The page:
Guess Who Is Rudy’s Commissioner on New York Politesse? C’est Moi, Phyllis Stine!

March 3: Dear Diary, c’est moi: Phyllis Stine. Guess what! Mayor Rudolph W. Giuliani is going to make me his

March 3: Dear Diary, c’est moi: Phyllis Stine. Guess what! Mayor Rudolph W. Giuliani is going to make me his Commissioner of New York City Politesse. Just asked me last weekend. I’m like sitting here in my divorce purgatory suite at the Carlyle Hotel with nothing to do on a rainy afternoon except organize my Guccis and Manolos-plus I’m fasting again-when the telephone rings and it’s some woman named Christine I-think-she-said Leguizamo and, before I can ask if she can get me tickets to her brother’s show, she goes, “I have Mayor Giuliani telephoning for Phyllis Stine.” And I go, “Sure, sure, yes, yes,” wondering which one of my kooky hairdresser friends is in a K-hole now.

I’m waiting. I smooth the folds in the lap of a little nothing stretch-rayon Ann Demeulemeester whatever, and then I recognize the voice from Saturday Night Live. It really is the Mayor.

“Phyllis Stine,” he goes, “do you remember Plato …”

Stopped him right there. He’s good. I mean, what intelligence network does he have? “I only went once. Just to say I’d been!”

Long pause.

Mayor Giuliani explained he meant Plato the philosopher. Not the retreat. “Plato developed the notion of the ideal. You never reached it. But in striving to get there, you kept making improvements in society,” the Mayor said. “The ideal republic, the state of honesty, the ideal state of integrity, the ideal state of cleanliness or safety.”

I responded by congratulating Plato for being the inspiration behind cosmetic surgery.

The Mayor outlined his plans for a polite New York. Fix the taxi drivers. Neuter the honkers and car alarms. Teach children manners in school. And so on and so forth. Apparently, I was recommended for the Commissioner of Politesse job by all my friends at the Council of Fashion Designers of America. The Mayor wanted to make an official announcement at a conference at City Hall on April 1, the height of New York’s fashion week.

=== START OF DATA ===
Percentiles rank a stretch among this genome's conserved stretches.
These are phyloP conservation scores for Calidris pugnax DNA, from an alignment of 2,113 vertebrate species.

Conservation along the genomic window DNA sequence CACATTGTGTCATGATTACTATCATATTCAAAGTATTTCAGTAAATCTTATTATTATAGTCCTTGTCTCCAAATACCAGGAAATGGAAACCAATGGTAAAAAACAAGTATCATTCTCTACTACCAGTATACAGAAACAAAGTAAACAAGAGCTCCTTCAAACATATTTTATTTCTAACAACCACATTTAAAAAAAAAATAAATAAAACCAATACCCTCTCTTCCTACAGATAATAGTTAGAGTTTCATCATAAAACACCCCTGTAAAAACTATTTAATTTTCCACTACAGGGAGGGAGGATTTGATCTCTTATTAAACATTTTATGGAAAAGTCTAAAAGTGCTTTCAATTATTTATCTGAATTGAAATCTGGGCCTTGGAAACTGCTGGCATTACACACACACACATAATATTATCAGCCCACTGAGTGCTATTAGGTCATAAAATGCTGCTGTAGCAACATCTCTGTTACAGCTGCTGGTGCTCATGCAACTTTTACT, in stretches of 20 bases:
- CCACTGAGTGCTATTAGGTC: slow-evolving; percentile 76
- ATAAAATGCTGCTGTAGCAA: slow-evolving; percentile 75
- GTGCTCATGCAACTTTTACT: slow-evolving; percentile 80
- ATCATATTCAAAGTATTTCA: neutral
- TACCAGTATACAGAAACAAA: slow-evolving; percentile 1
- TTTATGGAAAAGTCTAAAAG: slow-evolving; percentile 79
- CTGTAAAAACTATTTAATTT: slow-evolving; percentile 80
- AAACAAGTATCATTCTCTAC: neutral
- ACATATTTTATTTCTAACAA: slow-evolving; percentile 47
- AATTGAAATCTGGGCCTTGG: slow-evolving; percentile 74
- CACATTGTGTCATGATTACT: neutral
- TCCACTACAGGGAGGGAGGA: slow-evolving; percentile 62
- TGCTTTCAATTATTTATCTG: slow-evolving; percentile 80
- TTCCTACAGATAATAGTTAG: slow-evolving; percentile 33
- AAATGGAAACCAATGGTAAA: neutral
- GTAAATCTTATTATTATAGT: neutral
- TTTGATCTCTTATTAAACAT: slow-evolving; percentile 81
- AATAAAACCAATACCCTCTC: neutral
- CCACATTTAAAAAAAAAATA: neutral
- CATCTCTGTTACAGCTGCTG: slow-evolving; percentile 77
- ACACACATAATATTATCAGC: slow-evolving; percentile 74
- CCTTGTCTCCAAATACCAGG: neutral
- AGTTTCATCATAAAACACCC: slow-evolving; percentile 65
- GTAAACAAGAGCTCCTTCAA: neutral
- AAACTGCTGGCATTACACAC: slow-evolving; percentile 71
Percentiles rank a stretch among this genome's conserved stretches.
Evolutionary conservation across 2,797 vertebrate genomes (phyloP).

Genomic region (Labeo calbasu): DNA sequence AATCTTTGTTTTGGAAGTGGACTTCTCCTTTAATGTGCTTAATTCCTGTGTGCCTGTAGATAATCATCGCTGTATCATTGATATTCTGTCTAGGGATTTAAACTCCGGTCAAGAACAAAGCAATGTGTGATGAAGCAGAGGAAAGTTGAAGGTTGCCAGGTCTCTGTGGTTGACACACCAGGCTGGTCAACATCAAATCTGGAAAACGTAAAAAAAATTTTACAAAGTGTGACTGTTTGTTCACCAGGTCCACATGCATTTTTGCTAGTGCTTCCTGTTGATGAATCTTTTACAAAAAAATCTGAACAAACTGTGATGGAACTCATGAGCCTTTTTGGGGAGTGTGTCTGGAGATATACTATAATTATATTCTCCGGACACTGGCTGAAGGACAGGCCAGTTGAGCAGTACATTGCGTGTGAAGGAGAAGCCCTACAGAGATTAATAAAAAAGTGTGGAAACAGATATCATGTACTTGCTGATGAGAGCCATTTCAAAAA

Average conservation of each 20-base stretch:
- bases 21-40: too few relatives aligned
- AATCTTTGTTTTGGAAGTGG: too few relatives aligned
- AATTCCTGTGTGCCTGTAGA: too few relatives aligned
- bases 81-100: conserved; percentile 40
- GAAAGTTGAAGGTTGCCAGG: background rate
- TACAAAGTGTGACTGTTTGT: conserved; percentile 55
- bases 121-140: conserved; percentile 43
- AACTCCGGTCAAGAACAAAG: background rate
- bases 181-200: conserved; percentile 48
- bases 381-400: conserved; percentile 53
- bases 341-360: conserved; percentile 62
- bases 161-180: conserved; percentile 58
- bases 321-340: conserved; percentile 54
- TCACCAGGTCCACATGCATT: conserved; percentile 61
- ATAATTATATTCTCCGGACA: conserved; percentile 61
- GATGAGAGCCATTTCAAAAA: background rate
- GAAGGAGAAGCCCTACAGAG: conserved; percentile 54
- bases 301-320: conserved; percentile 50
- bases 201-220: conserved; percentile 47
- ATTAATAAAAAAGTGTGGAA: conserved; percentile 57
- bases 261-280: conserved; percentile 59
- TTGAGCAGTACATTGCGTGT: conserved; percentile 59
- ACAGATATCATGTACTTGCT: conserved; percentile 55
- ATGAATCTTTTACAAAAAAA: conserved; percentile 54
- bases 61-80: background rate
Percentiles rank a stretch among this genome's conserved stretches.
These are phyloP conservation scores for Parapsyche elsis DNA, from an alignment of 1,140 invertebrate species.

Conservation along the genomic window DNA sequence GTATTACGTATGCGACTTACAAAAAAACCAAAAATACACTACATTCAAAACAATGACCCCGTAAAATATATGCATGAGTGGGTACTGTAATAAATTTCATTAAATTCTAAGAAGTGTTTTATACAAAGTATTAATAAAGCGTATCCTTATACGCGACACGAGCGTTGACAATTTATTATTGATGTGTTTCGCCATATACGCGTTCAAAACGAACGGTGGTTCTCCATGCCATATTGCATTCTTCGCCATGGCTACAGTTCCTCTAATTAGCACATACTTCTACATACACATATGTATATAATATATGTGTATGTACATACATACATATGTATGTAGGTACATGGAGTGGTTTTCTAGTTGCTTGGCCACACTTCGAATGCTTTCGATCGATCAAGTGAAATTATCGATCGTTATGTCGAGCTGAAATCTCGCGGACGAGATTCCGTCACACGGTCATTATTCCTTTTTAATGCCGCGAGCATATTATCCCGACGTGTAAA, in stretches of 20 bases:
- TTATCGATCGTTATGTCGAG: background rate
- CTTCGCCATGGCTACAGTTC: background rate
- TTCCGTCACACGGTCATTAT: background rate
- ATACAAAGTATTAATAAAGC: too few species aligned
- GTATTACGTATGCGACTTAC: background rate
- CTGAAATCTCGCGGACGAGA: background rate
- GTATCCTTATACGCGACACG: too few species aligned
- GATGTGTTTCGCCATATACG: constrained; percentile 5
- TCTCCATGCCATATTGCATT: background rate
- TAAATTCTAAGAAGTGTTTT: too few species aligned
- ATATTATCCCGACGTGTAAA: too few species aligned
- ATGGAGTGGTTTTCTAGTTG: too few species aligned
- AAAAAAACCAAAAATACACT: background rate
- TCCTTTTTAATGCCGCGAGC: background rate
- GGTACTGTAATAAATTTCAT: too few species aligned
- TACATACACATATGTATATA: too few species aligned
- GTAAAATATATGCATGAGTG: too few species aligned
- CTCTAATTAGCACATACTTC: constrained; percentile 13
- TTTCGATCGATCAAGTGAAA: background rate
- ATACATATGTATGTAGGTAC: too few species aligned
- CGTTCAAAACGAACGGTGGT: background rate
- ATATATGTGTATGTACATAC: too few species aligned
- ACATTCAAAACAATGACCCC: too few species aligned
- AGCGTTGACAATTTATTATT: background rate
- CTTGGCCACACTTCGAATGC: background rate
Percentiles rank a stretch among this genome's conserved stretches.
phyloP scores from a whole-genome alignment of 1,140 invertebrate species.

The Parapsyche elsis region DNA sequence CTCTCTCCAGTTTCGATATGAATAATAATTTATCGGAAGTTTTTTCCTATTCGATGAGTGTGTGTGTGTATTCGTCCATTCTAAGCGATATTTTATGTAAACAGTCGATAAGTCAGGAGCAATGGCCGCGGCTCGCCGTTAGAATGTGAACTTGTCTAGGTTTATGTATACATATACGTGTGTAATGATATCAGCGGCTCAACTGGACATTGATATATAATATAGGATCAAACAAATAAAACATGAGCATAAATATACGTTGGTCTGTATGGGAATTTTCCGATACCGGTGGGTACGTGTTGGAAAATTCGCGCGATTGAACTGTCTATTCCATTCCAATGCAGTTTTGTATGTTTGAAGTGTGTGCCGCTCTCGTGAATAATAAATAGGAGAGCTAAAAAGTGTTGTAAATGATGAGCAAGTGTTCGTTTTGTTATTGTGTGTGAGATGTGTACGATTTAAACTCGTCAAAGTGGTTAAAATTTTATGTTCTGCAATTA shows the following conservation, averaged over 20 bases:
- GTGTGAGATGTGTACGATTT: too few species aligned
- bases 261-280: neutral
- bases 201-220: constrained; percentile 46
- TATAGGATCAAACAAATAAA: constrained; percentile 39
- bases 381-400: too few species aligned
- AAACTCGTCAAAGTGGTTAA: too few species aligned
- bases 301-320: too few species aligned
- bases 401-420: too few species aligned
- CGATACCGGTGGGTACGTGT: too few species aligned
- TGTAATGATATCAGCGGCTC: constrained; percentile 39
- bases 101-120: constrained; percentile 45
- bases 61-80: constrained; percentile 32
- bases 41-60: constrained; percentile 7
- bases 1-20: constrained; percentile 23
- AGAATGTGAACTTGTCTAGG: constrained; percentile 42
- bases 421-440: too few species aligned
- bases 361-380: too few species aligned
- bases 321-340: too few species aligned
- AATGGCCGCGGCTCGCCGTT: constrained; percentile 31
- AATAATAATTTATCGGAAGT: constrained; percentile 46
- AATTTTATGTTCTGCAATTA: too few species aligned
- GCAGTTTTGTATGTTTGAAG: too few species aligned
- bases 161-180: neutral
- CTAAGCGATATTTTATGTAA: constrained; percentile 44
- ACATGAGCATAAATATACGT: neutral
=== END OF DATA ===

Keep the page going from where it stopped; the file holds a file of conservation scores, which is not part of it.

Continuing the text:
“Well, Phyllis Stine? What do you say?”

Images of great New York ladies passed before my eyes: Brooke Astor. Mary Lasker. Marietta Tree. Stevie Nicks. Alice Tully Hall. A dam opened inside me. My mind flooded with the good I could I do for New York. To make it a better place. Gentler. Kinder. I saw myself cutting the ribbon at the inauguration of a system of revamped city sidewalks in which all the grates were closed and made safe for women in high heels, and I said: “I am here to serve, Your Honor. To make the city sidewalks Arcadia for five-inch heels.”

And to think Mr. Stine used to say the only employment I’d ever get was as a boldfaced name in Consumer Reports.

March 4: Obviously, preparing for this sea change in the working order of my life has prohibited me from attending the fall collections in Milan and Paris. Asked the Carlyle concierge for two copies of Women’s Wear Daily daily in case I miss something. The Gucci shoe of the season, so you know, is round-toed with a thin platform, preferably in colored croc, with a high, thickish heel, but not thick enough that we needn’t mandate the end of open sidewalk grates.

March 4: Midnight. Can’t sleep. Such a lot to think about.

For instance, what am I going to wear to work? Remembered my mother used to say if you have to work, take the job that requires new clothes. Mother knew best.